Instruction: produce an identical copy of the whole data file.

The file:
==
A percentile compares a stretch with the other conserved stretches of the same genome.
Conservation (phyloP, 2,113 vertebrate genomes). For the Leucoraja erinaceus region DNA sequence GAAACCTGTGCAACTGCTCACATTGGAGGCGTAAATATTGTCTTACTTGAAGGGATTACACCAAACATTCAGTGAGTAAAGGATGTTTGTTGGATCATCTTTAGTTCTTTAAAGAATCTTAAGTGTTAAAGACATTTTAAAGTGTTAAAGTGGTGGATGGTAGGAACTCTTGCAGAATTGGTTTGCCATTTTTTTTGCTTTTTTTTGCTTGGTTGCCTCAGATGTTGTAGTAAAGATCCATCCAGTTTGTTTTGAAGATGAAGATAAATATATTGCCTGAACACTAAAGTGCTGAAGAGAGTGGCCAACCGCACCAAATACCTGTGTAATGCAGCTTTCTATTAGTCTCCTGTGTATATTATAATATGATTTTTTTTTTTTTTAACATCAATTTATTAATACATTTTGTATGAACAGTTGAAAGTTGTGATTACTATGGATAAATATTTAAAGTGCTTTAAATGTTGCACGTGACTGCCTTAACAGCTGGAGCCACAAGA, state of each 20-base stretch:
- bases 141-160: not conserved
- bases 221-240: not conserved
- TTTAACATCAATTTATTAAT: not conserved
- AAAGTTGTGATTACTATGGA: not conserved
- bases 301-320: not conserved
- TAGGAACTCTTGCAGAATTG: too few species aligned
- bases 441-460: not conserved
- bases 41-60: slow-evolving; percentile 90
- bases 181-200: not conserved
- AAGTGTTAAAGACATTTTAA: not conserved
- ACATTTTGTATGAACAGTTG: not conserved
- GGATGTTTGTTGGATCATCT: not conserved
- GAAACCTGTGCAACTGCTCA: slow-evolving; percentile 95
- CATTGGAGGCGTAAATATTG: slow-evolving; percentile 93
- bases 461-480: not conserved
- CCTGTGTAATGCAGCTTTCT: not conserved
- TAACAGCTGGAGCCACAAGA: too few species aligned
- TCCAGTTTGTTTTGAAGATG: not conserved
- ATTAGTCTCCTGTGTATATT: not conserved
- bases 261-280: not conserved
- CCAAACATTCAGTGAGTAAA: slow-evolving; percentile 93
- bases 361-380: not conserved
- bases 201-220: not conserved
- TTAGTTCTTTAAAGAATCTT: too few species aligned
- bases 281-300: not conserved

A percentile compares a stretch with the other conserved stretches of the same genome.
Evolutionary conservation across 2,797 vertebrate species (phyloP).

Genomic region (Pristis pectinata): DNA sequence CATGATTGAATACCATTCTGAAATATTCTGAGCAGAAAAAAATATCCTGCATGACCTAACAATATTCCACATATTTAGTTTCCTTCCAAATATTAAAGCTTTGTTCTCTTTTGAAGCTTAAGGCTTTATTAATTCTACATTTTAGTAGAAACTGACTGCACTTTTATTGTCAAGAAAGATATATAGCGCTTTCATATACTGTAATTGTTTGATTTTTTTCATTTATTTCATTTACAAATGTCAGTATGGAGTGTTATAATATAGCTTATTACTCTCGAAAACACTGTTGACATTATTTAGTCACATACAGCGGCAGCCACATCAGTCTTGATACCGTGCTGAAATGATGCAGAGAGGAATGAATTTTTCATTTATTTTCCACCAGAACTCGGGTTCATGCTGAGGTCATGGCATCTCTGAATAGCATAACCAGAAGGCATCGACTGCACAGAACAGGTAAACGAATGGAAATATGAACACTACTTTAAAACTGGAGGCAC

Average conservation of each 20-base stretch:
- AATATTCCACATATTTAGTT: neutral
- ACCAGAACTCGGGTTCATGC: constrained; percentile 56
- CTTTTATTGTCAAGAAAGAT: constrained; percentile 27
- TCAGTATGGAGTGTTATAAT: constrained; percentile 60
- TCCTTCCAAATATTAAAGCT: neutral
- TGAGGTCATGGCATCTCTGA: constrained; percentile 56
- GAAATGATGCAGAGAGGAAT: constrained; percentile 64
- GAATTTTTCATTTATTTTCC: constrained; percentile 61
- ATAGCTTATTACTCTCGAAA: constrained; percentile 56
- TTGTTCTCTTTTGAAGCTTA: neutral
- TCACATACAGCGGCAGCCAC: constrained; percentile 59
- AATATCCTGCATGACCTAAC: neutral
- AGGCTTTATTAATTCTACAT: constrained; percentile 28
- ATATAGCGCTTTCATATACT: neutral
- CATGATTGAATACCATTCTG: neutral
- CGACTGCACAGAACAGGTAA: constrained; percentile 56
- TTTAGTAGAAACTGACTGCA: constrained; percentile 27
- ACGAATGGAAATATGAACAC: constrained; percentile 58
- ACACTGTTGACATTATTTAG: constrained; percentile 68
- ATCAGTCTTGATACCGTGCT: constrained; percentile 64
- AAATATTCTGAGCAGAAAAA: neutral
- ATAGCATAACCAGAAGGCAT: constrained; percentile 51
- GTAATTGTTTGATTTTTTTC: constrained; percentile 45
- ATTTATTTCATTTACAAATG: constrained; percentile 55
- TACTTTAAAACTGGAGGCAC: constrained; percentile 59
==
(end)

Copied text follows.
A percentile compares a stretch with the other conserved stretches of the same genome.
Conservation (phyloP, 2,113 vertebrate genomes). For the Leucoraja erinaceus region DNA sequence GAAACCTGTGCAACTGCTCACATTGGAGGCGTAAATATTGTCTTACTTGAAGGGATTACACCAAACATTCAGTGAGTAAAGGATGTTTGTTGGATCATCTTTAGTTCTTTAAAGAATCTTAAGTGTTAAAGACATTTTAAAGTGTTAAAGTGGTGGATGGTAGGAACTCTTGCAGAATTGGTTTGCCATTTTTTTTGCTTTTTTTTGCTTGGTTGCCTCAGATGTTGTAGTAAAGATCCATCCAGTTTGTTTTGAAGATGAAGATAAATATATTGCCTGAACACTAAAGTGCTGAAGAGAGTGGCCAACCGCACCAAATACCTGTGTAATGCAGCTTTCTATTAGTCTCCTGTGTATATTATAATATGATTTTTTTTTTTTTTAACATCAATTTATTAATACATTTTGTATGAACAGTTGAAAGTTGTGATTACTATGGATAAATATTTAAAGTGCTTTAAATGTTGCACGTGACTGCCTTAACAGCTGGAGCCACAAGA, state of each 20-base stretch:
- bases 141-160: not conserved
- bases 221-240: not conserved
- TTTAACATCAATTTATTAAT: not conserved
- AAAGTTGTGATTACTATGGA: not conserved
- bases 301-320: not conserved
- TAGGAACTCTTGCAGAATTG: too few species aligned
- bases 441-460: not conserved
- bases 41-60: slow-evolving; percentile 90
- bases 181-200: not conserved
- AAGTGTTAAAGACATTTTAA: not conserved
- ACATTTTGTATGAACAGTTG: not conserved
- GGATGTTTGTTGGATCATCT: not conserved
- GAAACCTGTGCAACTGCTCA: slow-evolving; percentile 95
- CATTGGAGGCGTAAATATTG: slow-evolving; percentile 93
- bases 461-480: not conserved
- CCTGTGTAATGCAGCTTTCT: not conserved
- TAACAGCTGGAGCCACAAGA: too few species aligned
- TCCAGTTTGTTTTGAAGATG: not conserved
- ATTAGTCTCCTGTGTATATT: not conserved
- bases 261-280: not conserved
- CCAAACATTCAGTGAGTAAA: slow-evolving; percentile 93
- bases 361-380: not conserved
- bases 201-220: not conserved
- TTAGTTCTTTAAAGAATCTT: too few species aligned
- bases 281-300: not conserved

A percentile compares a stretch with the other conserved stretches of the same genome.
Evolutionary conservation across 2,797 vertebrate species (phyloP).

Genomic region (Pristis pectinata): DNA sequence CATGATTGAATACCATTCTGAAATATTCTGAGCAGAAAAAAATATCCTGCATGACCTAACAATATTCCACATATTTAGTTTCCTTCCAAATATTAAAGCTTTGTTCTCTTTTGAAGCTTAAGGCTTTATTAATTCTACATTTTAGTAGAAACTGACTGCACTTTTATTGTCAAGAAAGATATATAGCGCTTTCATATACTGTAATTGTTTGATTTTTTTCATTTATTTCATTTACAAATGTCAGTATGGAGTGTTATAATATAGCTTATTACTCTCGAAAACACTGTTGACATTATTTAGTCACATACAGCGGCAGCCACATCAGTCTTGATACCGTGCTGAAATGATGCAGAGAGGAATGAATTTTTCATTTATTTTCCACCAGAACTCGGGTTCATGCTGAGGTCATGGCATCTCTGAATAGCATAACCAGAAGGCATCGACTGCACAGAACAGGTAAACGAATGGAAATATGAACACTACTTTAAAACTGGAGGCAC

Average conservation of each 20-base stretch:
- AATATTCCACATATTTAGTT: neutral
- ACCAGAACTCGGGTTCATGC: constrained; percentile 56
- CTTTTATTGTCAAGAAAGAT: constrained; percentile 27
- TCAGTATGGAGTGTTATAAT: constrained; percentile 60
- TCCTTCCAAATATTAAAGCT: neutral
- TGAGGTCATGGCATCTCTGA: constrained; percentile 56
- GAAATGATGCAGAGAGGAAT: constrained; percentile 64
- GAATTTTTCATTTATTTTCC: constrained; percentile 61
- ATAGCTTATTACTCTCGAAA: constrained; percentile 56
- TTGTTCTCTTTTGAAGCTTA: neutral
- TCACATACAGCGGCAGCCAC: constrained; percentile 59
- AATATCCTGCATGACCTAAC: neutral
- AGGCTTTATTAATTCTACAT: constrained; percentile 28
- ATATAGCGCTTTCATATACT: neutral
- CATGATTGAATACCATTCTG: neutral
- CGACTGCACAGAACAGGTAA: constrained; percentile 56
- TTTAGTAGAAACTGACTGCA: constrained; percentile 27
- ACGAATGGAAATATGAACAC: constrained; percentile 58
- ACACTGTTGACATTATTTAG: constrained; percentile 68
- ATCAGTCTTGATACCGTGCT: constrained; percentile 64
- AAATATTCTGAGCAGAAAAA: neutral
- ATAGCATAACCAGAAGGCAT: constrained; percentile 51
- GTAATTGTTTGATTTTTTTC: constrained; percentile 45
- ATTTATTTCATTTACAAATG: constrained; percentile 55
- TACTTTAAAACTGGAGGCAC: constrained; percentile 59